in a way which discriminates against non-franchised dealers.
We recognize that the Act may create some thorny questions regarding the discretion of the manufacturer. Since the manufacturer must first make a refund before it may submit a claim for reimbursement, it must at least preliminarily decide who is entitled to a refund under the Act. However, we believe that in this particular case, plaintiff's problems were of its own making, and we see no reason to pin the blame on General Motors.
We need not decide the difficult issue of whether these cars, allegedly new when sold to Delaware Valley's customers, qualified for excise tax reimbursements under the Act. First, Marvin Yentis and Jerry Friedrich testified at trial as to the "newness" of the cars in question. However, their testimony was in general terms and we find it difficult to believe that they had vivid recollections of the condition of each individual car's indicia of newness. Nor do we have any bases for believing the twenty-seven cars were not, in fact, factory-fresh.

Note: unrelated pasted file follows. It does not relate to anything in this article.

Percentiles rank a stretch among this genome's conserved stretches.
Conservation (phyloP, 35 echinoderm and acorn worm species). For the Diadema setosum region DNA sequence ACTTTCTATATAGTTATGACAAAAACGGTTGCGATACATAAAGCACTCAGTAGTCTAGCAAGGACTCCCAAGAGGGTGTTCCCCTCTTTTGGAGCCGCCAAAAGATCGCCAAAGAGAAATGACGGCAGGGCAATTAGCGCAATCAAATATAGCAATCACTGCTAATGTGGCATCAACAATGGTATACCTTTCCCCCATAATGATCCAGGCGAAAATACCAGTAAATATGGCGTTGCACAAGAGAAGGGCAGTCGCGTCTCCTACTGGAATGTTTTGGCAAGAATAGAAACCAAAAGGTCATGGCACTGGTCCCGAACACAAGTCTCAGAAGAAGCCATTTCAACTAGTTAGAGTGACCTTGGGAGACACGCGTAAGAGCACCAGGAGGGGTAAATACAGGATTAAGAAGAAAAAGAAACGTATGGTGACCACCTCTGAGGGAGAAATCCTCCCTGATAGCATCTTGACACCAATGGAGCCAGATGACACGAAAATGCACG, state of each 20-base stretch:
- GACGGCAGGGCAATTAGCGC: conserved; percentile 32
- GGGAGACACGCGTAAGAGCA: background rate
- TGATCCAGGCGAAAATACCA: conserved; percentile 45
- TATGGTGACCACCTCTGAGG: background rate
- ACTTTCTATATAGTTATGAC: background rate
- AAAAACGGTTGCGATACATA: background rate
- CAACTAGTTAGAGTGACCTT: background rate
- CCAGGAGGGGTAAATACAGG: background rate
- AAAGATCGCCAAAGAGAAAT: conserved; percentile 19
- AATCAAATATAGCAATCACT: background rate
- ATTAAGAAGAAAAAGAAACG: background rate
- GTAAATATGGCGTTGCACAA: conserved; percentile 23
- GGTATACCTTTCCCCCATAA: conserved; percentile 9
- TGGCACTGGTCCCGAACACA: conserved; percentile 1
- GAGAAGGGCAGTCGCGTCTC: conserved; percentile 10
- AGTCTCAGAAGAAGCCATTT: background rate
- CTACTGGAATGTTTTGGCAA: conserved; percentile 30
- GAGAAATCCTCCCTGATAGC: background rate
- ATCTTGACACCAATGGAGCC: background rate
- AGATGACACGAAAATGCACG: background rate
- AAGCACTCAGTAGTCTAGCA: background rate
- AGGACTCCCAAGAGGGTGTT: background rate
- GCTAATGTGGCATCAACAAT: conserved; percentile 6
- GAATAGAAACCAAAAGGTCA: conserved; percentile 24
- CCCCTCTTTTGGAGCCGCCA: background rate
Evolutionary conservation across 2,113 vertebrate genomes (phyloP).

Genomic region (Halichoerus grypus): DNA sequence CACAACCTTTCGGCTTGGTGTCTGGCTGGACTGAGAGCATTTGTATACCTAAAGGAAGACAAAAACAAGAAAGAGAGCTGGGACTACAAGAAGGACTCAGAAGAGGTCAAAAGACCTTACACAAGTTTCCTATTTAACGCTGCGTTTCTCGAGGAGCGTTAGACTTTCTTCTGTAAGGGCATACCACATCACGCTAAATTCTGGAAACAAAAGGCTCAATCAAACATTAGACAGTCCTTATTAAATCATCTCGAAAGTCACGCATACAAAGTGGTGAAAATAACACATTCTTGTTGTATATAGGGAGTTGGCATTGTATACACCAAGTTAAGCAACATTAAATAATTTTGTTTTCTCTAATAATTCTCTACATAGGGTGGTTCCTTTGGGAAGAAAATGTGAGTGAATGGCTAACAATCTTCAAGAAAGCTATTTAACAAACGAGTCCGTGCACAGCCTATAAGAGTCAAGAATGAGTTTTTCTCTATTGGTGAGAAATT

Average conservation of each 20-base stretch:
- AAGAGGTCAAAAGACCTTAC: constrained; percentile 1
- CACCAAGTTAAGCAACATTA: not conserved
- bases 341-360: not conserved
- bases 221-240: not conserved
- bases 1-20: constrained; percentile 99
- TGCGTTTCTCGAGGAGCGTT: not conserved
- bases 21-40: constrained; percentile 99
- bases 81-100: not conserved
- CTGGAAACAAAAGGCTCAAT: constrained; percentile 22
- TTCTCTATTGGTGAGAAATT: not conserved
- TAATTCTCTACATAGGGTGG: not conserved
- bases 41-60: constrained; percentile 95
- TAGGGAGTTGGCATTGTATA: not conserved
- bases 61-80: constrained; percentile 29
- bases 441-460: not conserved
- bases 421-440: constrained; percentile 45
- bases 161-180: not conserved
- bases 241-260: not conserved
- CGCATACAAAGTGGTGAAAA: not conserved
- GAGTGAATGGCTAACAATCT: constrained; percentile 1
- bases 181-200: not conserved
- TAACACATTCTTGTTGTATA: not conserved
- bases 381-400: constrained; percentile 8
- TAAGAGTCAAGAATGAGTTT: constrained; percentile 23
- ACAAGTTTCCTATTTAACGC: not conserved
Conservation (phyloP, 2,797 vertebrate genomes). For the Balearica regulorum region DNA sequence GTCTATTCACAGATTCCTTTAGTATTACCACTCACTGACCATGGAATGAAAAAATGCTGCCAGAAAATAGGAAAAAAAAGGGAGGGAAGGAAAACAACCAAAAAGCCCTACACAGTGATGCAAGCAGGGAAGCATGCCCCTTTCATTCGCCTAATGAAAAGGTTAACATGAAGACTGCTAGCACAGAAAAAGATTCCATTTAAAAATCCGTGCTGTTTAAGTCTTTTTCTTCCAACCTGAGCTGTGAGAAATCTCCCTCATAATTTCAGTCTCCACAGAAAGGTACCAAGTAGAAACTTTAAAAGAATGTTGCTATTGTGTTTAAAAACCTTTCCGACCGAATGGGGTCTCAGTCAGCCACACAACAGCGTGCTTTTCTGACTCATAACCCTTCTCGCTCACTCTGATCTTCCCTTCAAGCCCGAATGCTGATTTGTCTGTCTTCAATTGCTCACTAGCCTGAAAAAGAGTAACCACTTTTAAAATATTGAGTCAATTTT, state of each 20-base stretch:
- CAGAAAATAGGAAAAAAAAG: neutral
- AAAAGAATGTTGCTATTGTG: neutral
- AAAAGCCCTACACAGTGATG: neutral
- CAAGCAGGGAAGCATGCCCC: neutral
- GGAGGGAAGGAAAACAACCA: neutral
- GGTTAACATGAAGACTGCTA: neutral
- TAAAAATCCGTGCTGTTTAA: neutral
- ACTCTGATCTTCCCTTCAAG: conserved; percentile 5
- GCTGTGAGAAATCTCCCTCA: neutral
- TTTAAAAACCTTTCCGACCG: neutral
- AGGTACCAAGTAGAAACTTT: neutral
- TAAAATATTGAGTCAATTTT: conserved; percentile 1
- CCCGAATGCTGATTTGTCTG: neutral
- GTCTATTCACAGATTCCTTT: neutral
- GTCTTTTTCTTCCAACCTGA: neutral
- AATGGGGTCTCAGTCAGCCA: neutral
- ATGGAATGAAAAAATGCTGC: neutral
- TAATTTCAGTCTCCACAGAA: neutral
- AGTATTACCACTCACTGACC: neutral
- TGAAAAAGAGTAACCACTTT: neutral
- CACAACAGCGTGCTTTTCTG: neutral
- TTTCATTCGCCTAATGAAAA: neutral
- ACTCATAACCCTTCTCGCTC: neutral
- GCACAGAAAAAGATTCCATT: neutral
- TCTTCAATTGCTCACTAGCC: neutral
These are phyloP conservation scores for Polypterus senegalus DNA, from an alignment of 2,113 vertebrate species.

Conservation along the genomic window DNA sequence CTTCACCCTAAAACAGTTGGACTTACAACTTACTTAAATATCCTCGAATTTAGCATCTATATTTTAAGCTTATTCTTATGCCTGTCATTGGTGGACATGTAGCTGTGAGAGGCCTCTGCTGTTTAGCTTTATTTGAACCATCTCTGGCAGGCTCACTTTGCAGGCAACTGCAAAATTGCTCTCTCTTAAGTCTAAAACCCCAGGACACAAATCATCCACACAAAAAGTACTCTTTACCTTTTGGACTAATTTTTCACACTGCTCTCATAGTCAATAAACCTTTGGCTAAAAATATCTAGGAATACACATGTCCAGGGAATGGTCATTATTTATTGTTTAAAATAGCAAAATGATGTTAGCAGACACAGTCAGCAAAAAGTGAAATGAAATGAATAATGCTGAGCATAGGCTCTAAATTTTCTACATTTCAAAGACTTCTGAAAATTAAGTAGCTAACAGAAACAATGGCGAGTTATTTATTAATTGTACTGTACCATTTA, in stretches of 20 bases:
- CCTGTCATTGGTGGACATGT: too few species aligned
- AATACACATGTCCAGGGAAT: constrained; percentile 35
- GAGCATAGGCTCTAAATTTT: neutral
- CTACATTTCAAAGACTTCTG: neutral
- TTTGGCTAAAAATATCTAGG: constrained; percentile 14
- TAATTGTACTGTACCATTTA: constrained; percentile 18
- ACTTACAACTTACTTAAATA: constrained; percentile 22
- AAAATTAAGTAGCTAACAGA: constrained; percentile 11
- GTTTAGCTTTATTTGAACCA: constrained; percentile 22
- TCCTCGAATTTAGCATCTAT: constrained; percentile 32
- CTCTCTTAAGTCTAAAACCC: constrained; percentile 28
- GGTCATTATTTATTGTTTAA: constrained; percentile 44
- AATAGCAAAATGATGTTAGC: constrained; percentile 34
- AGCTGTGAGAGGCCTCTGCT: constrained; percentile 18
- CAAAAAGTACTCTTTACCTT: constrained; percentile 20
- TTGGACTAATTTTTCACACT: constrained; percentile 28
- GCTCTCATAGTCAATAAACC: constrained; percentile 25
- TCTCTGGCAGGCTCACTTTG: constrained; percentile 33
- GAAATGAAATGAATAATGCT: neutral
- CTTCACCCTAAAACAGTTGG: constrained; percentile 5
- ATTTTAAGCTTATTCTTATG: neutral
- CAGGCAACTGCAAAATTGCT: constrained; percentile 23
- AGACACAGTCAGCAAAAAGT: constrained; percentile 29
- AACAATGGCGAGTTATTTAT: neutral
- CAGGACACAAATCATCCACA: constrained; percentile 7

Second, the procedure set up by the Act for making reimbursements is one contemplating knowledge by the manufacturer of the identity of the "ultimate purchaser" and may be inconsistent with a situation where, as here, a car may pass through several dealers' hands before it reaches the actual consumer. Although this may have been mere short-sightedness on the part of the drafters, we will avoid such a determination since it is one unnecessary to our decision.
Very simply, plaintiff took a calculated course of conduct which proved to be wrong. The Act as eventually passed provides that the refunds to ultimate consumers are to be made by the manufacturer. The only role, if any, of the dealer is that of a conduit through whom the refund may be made, if the manufacturer elects to adopt that course,